Greater Mt. Zion
Originally published 7-15-12
So here’s the thing, I’ve never been a church going person, but have always been a praying person.
I’ve always hesitated to use God in everyday language in public but never hesitated to talk about God privately.
I don’t have an all-encompassing belief system, even though I was raised Catholic and can wear a rosary like nobody’s business, I won’t declare to you that I am a certain religion and embarrassingly I recently learned the difference between the old and the new testament, but I will declare that I believe in a higher power that both love and guides deliberately.
It has taken me 29 years to really seek out a church and faithful community, a community that I can lean on from each Sunday afternoon to the next.
A few months ago, as I was contemplating my love life – the only issue I allow to keep nagging at me, the other day I bought cocktail napkins that say, “My life is perfect I’m looking for a problem to drink about.” - I just felt like I didn’t have any more answers. There were no more people I could ask for advice; I had become a frequent flyer in the self-help section of Barnes and Noble and Oprah was just not coming through like she used to. I had exhausted my life lines. Then life surprised me as it does from time to time and my girlfriend casually mentioned she had found this great Baptist church on the East side of Austin and she described it as different and exhilarating and chock full of good music. I agreed to go more as a cultural experience or Sunday activity; little did I know how much of an impact it would have on me.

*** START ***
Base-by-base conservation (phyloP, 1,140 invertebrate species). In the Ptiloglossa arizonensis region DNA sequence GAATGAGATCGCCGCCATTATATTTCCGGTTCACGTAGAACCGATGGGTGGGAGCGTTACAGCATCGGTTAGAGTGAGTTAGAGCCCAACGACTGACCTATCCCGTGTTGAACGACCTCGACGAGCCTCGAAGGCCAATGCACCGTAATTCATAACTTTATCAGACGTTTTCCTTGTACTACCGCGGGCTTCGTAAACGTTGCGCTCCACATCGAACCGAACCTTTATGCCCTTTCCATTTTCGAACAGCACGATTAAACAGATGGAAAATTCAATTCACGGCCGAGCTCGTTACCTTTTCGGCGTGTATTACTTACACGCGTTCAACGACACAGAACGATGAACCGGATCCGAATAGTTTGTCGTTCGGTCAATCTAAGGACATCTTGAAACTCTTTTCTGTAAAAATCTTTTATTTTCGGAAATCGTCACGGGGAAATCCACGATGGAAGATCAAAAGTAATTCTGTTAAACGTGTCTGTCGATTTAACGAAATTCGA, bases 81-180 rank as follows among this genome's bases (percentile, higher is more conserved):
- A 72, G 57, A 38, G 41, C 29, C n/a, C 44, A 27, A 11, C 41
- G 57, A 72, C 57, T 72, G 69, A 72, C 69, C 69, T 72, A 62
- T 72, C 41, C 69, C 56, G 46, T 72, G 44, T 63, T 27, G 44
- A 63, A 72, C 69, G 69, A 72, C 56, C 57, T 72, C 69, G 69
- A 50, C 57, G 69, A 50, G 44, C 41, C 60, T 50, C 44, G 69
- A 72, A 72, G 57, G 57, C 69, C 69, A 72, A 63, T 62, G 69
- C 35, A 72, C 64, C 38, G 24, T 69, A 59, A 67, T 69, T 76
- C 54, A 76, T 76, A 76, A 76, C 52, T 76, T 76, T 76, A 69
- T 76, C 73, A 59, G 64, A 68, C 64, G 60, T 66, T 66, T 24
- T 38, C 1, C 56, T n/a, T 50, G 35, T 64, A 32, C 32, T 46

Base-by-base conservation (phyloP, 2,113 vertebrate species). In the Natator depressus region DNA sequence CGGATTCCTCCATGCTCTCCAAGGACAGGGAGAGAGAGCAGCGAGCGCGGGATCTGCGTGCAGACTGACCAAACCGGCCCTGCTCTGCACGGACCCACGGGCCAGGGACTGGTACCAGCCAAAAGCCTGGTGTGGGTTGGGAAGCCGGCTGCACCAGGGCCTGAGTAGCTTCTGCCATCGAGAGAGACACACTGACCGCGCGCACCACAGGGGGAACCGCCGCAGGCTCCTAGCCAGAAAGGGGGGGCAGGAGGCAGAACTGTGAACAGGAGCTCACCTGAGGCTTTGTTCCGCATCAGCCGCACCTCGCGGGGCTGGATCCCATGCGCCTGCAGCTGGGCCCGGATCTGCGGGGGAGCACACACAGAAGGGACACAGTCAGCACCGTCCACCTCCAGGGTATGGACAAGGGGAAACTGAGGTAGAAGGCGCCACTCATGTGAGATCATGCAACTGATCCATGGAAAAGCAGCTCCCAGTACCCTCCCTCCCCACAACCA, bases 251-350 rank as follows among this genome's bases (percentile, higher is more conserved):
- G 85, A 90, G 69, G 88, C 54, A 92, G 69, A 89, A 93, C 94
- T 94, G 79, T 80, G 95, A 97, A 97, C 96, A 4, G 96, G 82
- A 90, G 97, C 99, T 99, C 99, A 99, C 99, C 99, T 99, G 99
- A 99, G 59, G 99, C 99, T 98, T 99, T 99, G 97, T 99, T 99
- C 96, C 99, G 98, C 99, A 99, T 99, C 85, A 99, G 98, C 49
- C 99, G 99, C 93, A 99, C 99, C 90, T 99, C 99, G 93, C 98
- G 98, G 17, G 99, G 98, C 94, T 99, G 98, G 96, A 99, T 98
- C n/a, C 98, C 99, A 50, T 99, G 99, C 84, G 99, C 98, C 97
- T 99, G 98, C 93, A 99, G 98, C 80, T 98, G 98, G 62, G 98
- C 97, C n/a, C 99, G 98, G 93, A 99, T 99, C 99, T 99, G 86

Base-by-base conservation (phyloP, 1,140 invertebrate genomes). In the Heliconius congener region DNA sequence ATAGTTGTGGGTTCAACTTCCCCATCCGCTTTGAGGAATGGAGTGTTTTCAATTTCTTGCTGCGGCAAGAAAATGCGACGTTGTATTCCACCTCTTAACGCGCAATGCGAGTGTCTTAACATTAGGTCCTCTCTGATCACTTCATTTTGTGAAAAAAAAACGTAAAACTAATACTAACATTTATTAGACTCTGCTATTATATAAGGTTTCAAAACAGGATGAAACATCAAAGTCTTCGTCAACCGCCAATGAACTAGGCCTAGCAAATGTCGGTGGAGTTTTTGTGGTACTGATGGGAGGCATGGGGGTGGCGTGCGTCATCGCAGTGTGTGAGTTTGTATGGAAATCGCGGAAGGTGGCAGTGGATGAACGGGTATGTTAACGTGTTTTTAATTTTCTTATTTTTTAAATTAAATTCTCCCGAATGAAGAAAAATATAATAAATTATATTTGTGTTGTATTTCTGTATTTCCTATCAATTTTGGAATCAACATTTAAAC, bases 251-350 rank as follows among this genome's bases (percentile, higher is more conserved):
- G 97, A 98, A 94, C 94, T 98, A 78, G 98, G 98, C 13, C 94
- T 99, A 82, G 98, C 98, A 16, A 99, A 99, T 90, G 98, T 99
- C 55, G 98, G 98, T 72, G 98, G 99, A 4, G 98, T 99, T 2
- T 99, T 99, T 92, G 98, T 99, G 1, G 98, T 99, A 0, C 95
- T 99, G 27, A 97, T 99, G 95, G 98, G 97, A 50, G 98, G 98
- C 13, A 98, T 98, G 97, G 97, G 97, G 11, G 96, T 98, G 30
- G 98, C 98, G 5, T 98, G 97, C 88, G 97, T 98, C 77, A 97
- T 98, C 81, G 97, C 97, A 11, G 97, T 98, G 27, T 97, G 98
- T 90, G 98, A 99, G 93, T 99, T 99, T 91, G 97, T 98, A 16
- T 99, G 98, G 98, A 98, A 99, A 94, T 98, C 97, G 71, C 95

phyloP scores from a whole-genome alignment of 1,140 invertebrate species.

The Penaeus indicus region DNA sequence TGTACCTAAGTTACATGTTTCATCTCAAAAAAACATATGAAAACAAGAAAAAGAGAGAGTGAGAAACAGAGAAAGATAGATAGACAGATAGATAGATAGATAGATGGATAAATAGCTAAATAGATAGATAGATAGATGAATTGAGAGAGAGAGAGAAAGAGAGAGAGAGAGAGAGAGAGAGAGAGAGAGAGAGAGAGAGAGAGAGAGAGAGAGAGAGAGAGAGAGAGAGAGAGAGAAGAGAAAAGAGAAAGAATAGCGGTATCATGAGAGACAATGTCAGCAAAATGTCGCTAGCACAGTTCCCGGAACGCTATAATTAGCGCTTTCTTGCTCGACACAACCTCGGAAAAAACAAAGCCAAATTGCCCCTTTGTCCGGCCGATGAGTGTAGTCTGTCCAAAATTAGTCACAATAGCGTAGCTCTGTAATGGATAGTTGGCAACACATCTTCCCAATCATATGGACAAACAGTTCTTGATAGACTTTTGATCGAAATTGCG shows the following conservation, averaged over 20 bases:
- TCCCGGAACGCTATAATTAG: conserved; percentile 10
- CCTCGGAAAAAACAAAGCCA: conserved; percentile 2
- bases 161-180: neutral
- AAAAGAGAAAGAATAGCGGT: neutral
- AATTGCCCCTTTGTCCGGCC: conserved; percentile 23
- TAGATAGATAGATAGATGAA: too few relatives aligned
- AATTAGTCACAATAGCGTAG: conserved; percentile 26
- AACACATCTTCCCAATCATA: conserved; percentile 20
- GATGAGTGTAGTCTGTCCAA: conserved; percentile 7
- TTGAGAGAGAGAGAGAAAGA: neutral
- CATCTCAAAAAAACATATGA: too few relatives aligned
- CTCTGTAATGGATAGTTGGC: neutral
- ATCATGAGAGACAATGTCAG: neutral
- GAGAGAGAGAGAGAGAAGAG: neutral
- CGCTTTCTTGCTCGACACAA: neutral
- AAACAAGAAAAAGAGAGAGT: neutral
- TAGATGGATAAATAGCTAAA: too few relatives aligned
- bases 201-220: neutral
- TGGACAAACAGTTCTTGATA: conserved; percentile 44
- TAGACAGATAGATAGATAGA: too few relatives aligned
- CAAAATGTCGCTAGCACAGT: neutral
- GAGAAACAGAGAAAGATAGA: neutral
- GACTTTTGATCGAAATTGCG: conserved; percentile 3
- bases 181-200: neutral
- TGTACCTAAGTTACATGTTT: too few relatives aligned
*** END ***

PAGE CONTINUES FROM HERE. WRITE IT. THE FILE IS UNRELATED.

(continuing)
The next Sunday, I woke up and put on my Sunday best, a dress my mother and grandmothers would approve of, and I headed to church.
As I walked into the Greater Mt. Zion Baptist Church in East Austin, I looked around and realized, there were no: crosses, no altar, no place to kneel, no hymnals in the pews, no white people. Huh? No white people? Correct. It’s a Baptist church in east Austin and it’s glorious. Ladies wore adorned hats, there was choir that was joyful, there were dance performances, there was a band, a preacher, and more hugs than anyone could ever need.
The service was uplifting and energizing. We sang, clapped, danced and hallelujah-ed our way through a two hour service. (All this was foreign to me as Catholic’s rock it out in 45 or less and the most movement during mass is when you turn to your neighbors to shake their hands and wish them peace.) It was lovely and fun and beyond fulfilling. I cried and laughed and held hands with strangers. At times during the service I marveled in the universe’s timing. I knew I was thirsty for something more, but I didn’t know just how thirsty and I certainly didn’t know for what. When I walked out of church I felt like I had been showered in “feel good.” I felt like my life’s direction was a little clearer.
I realize this introduction to religion seems fine and dandy and I don’t know if I’ll ever be religious per se, but I think if people can gather to pray for a better world and better lives and they can lift each other up in the process, then that’s a beautiful thing.
I’ve attended regularly in the past few months and I’ve realized I was hurting and that I’ve slowly been healing. My church is a hospital for hurting people.
I hope in whatever church or group you’re a part of that you both give and receive empathy, hope and love and purpose.